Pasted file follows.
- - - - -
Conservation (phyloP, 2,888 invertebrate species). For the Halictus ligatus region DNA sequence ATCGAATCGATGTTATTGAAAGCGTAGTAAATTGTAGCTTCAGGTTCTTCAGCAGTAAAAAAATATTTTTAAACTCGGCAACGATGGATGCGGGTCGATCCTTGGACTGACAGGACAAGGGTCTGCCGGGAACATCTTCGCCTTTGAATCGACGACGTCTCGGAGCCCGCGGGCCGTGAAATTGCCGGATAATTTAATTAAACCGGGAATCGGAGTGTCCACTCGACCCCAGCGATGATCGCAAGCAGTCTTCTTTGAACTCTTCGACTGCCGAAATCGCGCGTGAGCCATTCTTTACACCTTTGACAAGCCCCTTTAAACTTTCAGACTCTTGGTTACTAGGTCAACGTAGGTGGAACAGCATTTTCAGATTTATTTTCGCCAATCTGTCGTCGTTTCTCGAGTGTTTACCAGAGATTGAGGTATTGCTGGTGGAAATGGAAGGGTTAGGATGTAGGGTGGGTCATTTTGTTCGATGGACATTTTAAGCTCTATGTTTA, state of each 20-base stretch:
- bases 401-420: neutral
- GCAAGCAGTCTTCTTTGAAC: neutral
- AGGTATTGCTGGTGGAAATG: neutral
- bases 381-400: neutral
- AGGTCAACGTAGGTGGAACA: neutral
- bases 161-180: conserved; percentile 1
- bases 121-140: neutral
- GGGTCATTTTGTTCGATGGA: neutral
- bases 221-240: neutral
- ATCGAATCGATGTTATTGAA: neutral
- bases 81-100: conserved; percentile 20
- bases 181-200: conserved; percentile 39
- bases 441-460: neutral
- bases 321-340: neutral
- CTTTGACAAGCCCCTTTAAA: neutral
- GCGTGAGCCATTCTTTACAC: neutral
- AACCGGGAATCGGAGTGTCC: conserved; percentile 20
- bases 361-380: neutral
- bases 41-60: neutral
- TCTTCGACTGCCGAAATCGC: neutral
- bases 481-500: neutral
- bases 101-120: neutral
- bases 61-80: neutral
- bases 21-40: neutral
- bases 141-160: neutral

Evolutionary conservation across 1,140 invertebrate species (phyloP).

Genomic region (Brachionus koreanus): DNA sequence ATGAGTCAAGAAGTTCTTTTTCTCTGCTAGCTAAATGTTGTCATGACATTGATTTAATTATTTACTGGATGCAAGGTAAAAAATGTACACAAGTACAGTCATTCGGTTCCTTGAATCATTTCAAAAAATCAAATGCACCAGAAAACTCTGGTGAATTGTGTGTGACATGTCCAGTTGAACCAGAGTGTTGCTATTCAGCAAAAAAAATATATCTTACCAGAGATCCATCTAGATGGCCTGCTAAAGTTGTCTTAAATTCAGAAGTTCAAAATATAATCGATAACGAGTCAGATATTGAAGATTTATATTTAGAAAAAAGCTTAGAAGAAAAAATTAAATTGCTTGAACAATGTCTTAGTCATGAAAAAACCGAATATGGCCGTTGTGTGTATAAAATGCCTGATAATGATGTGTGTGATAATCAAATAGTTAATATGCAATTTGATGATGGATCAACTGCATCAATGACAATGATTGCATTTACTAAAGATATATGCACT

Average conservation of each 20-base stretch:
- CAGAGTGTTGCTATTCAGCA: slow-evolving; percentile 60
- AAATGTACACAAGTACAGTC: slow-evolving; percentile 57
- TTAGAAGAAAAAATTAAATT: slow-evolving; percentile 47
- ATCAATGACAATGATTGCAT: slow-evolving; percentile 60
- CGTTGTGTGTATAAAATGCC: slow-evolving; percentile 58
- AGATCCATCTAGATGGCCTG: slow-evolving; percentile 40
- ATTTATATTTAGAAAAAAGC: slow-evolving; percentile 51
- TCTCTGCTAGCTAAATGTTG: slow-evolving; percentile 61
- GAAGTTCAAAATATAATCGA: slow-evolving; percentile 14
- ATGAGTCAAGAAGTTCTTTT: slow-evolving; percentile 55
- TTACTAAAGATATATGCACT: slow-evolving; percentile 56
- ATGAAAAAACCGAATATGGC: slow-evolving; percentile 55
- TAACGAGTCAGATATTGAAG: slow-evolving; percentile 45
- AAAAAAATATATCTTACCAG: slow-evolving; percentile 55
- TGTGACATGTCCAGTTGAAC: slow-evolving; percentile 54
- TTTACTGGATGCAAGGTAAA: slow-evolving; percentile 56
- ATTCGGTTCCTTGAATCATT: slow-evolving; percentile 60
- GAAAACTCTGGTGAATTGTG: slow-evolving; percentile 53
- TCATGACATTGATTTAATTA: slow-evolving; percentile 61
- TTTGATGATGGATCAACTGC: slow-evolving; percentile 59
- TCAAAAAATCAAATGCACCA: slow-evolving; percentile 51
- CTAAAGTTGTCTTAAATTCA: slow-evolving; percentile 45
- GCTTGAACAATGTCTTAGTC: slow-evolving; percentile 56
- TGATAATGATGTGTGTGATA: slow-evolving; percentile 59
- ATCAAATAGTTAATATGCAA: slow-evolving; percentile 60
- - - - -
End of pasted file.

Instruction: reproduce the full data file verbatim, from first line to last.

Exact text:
Conservation (phyloP, 2,888 invertebrate species). For the Halictus ligatus region DNA sequence ATCGAATCGATGTTATTGAAAGCGTAGTAAATTGTAGCTTCAGGTTCTTCAGCAGTAAAAAAATATTTTTAAACTCGGCAACGATGGATGCGGGTCGATCCTTGGACTGACAGGACAAGGGTCTGCCGGGAACATCTTCGCCTTTGAATCGACGACGTCTCGGAGCCCGCGGGCCGTGAAATTGCCGGATAATTTAATTAAACCGGGAATCGGAGTGTCCACTCGACCCCAGCGATGATCGCAAGCAGTCTTCTTTGAACTCTTCGACTGCCGAAATCGCGCGTGAGCCATTCTTTACACCTTTGACAAGCCCCTTTAAACTTTCAGACTCTTGGTTACTAGGTCAACGTAGGTGGAACAGCATTTTCAGATTTATTTTCGCCAATCTGTCGTCGTTTCTCGAGTGTTTACCAGAGATTGAGGTATTGCTGGTGGAAATGGAAGGGTTAGGATGTAGGGTGGGTCATTTTGTTCGATGGACATTTTAAGCTCTATGTTTA, state of each 20-base stretch:
- bases 401-420: neutral
- GCAAGCAGTCTTCTTTGAAC: neutral
- AGGTATTGCTGGTGGAAATG: neutral
- bases 381-400: neutral
- AGGTCAACGTAGGTGGAACA: neutral
- bases 161-180: conserved; percentile 1
- bases 121-140: neutral
- GGGTCATTTTGTTCGATGGA: neutral
- bases 221-240: neutral
- ATCGAATCGATGTTATTGAA: neutral
- bases 81-100: conserved; percentile 20
- bases 181-200: conserved; percentile 39
- bases 441-460: neutral
- bases 321-340: neutral
- CTTTGACAAGCCCCTTTAAA: neutral
- GCGTGAGCCATTCTTTACAC: neutral
- AACCGGGAATCGGAGTGTCC: conserved; percentile 20
- bases 361-380: neutral
- bases 41-60: neutral
- TCTTCGACTGCCGAAATCGC: neutral
- bases 481-500: neutral
- bases 101-120: neutral
- bases 61-80: neutral
- bases 21-40: neutral
- bases 141-160: neutral

Evolutionary conservation across 1,140 invertebrate species (phyloP).

Genomic region (Brachionus koreanus): DNA sequence ATGAGTCAAGAAGTTCTTTTTCTCTGCTAGCTAAATGTTGTCATGACATTGATTTAATTATTTACTGGATGCAAGGTAAAAAATGTACACAAGTACAGTCATTCGGTTCCTTGAATCATTTCAAAAAATCAAATGCACCAGAAAACTCTGGTGAATTGTGTGTGACATGTCCAGTTGAACCAGAGTGTTGCTATTCAGCAAAAAAAATATATCTTACCAGAGATCCATCTAGATGGCCTGCTAAAGTTGTCTTAAATTCAGAAGTTCAAAATATAATCGATAACGAGTCAGATATTGAAGATTTATATTTAGAAAAAAGCTTAGAAGAAAAAATTAAATTGCTTGAACAATGTCTTAGTCATGAAAAAACCGAATATGGCCGTTGTGTGTATAAAATGCCTGATAATGATGTGTGTGATAATCAAATAGTTAATATGCAATTTGATGATGGATCAACTGCATCAATGACAATGATTGCATTTACTAAAGATATATGCACT

Average conservation of each 20-base stretch:
- CAGAGTGTTGCTATTCAGCA: slow-evolving; percentile 60
- AAATGTACACAAGTACAGTC: slow-evolving; percentile 57
- TTAGAAGAAAAAATTAAATT: slow-evolving; percentile 47
- ATCAATGACAATGATTGCAT: slow-evolving; percentile 60
- CGTTGTGTGTATAAAATGCC: slow-evolving; percentile 58
- AGATCCATCTAGATGGCCTG: slow-evolving; percentile 40
- ATTTATATTTAGAAAAAAGC: slow-evolving; percentile 51
- TCTCTGCTAGCTAAATGTTG: slow-evolving; percentile 61
- GAAGTTCAAAATATAATCGA: slow-evolving; percentile 14
- ATGAGTCAAGAAGTTCTTTT: slow-evolving; percentile 55
- TTACTAAAGATATATGCACT: slow-evolving; percentile 56
- ATGAAAAAACCGAATATGGC: slow-evolving; percentile 55
- TAACGAGTCAGATATTGAAG: slow-evolving; percentile 45
- AAAAAAATATATCTTACCAG: slow-evolving; percentile 55
- TGTGACATGTCCAGTTGAAC: slow-evolving; percentile 54
- TTTACTGGATGCAAGGTAAA: slow-evolving; percentile 56
- ATTCGGTTCCTTGAATCATT: slow-evolving; percentile 60
- GAAAACTCTGGTGAATTGTG: slow-evolving; percentile 53
- TCATGACATTGATTTAATTA: slow-evolving; percentile 61
- TTTGATGATGGATCAACTGC: slow-evolving; percentile 59
- TCAAAAAATCAAATGCACCA: slow-evolving; percentile 51
- CTAAAGTTGTCTTAAATTCA: slow-evolving; percentile 45
- GCTTGAACAATGTCTTAGTC: slow-evolving; percentile 56
- TGATAATGATGTGTGTGATA: slow-evolving; percentile 59
- ATCAAATAGTTAATATGCAA: slow-evolving; percentile 60